How to Create a Translation Memory (TM) in 3 Easy Steps

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Let me show you how to create a TM in 3 easy steps. And, in the end, I’ll share my own Japanese legal TM with 235,877 aligned segments.

(1) Find a website with free data. Ex. japaneselawtranslation.go.jp/ makes past translations of Japanese laws available to the public. With regards to copyright, the website states: “All of the data contained in the Japanese Law Translation Database System may be cited, reproduced or reprinted.” As you can see, we can safely use data from this website without breaking copyright laws.

(2) Download files in the source and target languages. Ex. In the Japanese Law Translation website, click on the “Law Search” tab, then click on the “Search by Category” tab, click on any category, click on a law, and download the text in both Japanese and English.

(3) Go to youalign.com/ Create an account for free, and click on the “Align Documents” tab. Upload the source file you downloaded earlier and select the language. Do the same for the target file. Click on “Align Now*” and, when the alignment succeeds, you will be able to download the alignment in TMX format. I recommend purchasing AlignFactory Light (Available for $420CAD; Approx. $360USD) by Terminotix to create a substantial TM. AlignFactory Light provides higher functionality, including the processing of multiple files at once and editing of aligned files.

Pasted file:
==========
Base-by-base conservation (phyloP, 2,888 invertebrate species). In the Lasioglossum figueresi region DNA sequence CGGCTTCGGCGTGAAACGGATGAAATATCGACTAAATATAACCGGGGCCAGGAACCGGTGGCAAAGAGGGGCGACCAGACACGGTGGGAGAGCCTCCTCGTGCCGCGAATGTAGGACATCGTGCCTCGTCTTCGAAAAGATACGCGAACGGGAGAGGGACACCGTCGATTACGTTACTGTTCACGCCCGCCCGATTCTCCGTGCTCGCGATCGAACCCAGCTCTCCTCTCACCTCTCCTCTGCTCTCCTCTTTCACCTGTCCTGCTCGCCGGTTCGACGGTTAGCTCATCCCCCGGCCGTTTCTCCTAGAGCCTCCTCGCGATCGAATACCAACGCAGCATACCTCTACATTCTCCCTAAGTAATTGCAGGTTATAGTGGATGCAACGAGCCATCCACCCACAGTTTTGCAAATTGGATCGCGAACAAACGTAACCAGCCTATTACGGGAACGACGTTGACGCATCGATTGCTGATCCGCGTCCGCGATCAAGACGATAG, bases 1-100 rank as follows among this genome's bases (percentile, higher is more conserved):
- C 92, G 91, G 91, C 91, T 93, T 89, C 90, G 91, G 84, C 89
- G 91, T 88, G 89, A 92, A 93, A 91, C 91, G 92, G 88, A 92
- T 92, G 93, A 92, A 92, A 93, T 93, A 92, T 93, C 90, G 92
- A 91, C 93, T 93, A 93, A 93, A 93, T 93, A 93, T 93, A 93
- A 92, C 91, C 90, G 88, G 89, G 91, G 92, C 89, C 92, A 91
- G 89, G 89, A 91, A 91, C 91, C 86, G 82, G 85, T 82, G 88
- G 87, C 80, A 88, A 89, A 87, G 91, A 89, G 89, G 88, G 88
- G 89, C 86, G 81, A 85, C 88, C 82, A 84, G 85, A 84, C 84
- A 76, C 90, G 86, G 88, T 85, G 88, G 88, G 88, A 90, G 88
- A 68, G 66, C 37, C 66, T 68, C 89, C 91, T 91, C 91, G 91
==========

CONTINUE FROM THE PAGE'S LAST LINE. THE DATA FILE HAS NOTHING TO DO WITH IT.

Click on the link below to download the TM I created using all legal translations from the Japanese Law Translation website and using AlignFactory Light to align files.

https://drive.google.com/file/d/0B7vnAOb_5ymxZXVDQ0hiSDRmNkE/view?usp=sharing

For any questions or suggestions, please contact me at tyokuyama@gmail.com (or talk to me on Skype: tyokuyama).